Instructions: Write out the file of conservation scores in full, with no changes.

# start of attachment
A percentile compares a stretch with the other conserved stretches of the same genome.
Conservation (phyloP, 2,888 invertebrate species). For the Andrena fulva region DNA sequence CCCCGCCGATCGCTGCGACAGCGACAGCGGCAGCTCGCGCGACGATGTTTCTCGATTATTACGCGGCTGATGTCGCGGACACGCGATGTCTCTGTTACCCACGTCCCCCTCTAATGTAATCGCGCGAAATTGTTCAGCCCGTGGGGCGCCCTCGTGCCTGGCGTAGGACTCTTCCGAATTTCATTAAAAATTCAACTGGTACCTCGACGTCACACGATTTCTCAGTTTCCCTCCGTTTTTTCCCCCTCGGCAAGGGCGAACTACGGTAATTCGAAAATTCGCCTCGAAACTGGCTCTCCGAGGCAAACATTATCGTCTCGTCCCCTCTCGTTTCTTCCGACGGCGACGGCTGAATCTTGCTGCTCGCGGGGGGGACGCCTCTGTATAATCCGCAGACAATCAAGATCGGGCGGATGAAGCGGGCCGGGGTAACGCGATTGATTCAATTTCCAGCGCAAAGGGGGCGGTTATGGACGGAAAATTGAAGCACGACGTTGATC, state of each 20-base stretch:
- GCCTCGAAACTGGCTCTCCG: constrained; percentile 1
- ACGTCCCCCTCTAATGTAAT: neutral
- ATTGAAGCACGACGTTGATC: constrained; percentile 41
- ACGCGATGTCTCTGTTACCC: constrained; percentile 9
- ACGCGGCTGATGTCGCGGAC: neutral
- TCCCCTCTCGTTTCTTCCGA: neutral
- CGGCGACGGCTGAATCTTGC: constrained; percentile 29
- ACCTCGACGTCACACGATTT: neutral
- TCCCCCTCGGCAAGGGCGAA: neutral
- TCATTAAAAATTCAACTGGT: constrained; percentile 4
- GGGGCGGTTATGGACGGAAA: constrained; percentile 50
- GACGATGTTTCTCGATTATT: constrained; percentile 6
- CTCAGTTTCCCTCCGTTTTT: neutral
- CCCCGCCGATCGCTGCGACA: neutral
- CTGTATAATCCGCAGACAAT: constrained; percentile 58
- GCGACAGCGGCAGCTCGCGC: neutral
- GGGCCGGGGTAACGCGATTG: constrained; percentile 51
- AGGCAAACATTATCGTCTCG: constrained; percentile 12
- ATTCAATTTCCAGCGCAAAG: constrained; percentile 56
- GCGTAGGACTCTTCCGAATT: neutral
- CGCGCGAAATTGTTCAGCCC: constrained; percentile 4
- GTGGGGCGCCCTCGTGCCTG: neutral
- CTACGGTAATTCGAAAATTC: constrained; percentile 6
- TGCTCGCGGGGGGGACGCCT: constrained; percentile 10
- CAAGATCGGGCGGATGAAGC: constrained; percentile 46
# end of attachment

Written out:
A percentile compares a stretch with the other conserved stretches of the same genome.
Conservation (phyloP, 2,888 invertebrate species). For the Andrena fulva region DNA sequence CCCCGCCGATCGCTGCGACAGCGACAGCGGCAGCTCGCGCGACGATGTTTCTCGATTATTACGCGGCTGATGTCGCGGACACGCGATGTCTCTGTTACCCACGTCCCCCTCTAATGTAATCGCGCGAAATTGTTCAGCCCGTGGGGCGCCCTCGTGCCTGGCGTAGGACTCTTCCGAATTTCATTAAAAATTCAACTGGTACCTCGACGTCACACGATTTCTCAGTTTCCCTCCGTTTTTTCCCCCTCGGCAAGGGCGAACTACGGTAATTCGAAAATTCGCCTCGAAACTGGCTCTCCGAGGCAAACATTATCGTCTCGTCCCCTCTCGTTTCTTCCGACGGCGACGGCTGAATCTTGCTGCTCGCGGGGGGGACGCCTCTGTATAATCCGCAGACAATCAAGATCGGGCGGATGAAGCGGGCCGGGGTAACGCGATTGATTCAATTTCCAGCGCAAAGGGGGCGGTTATGGACGGAAAATTGAAGCACGACGTTGATC, state of each 20-base stretch:
- GCCTCGAAACTGGCTCTCCG: constrained; percentile 1
- ACGTCCCCCTCTAATGTAAT: neutral
- ATTGAAGCACGACGTTGATC: constrained; percentile 41
- ACGCGATGTCTCTGTTACCC: constrained; percentile 9
- ACGCGGCTGATGTCGCGGAC: neutral
- TCCCCTCTCGTTTCTTCCGA: neutral
- CGGCGACGGCTGAATCTTGC: constrained; percentile 29
- ACCTCGACGTCACACGATTT: neutral
- TCCCCCTCGGCAAGGGCGAA: neutral
- TCATTAAAAATTCAACTGGT: constrained; percentile 4
- GGGGCGGTTATGGACGGAAA: constrained; percentile 50
- GACGATGTTTCTCGATTATT: constrained; percentile 6
- CTCAGTTTCCCTCCGTTTTT: neutral
- CCCCGCCGATCGCTGCGACA: neutral
- CTGTATAATCCGCAGACAAT: constrained; percentile 58
- GCGACAGCGGCAGCTCGCGC: neutral
- GGGCCGGGGTAACGCGATTG: constrained; percentile 51
- AGGCAAACATTATCGTCTCG: constrained; percentile 12
- ATTCAATTTCCAGCGCAAAG: constrained; percentile 56
- GCGTAGGACTCTTCCGAATT: neutral
- CGCGCGAAATTGTTCAGCCC: constrained; percentile 4
- GTGGGGCGCCCTCGTGCCTG: neutral
- CTACGGTAATTCGAAAATTC: constrained; percentile 6
- TGCTCGCGGGGGGGACGCCT: constrained; percentile 10
- CAAGATCGGGCGGATGAAGC: constrained; percentile 46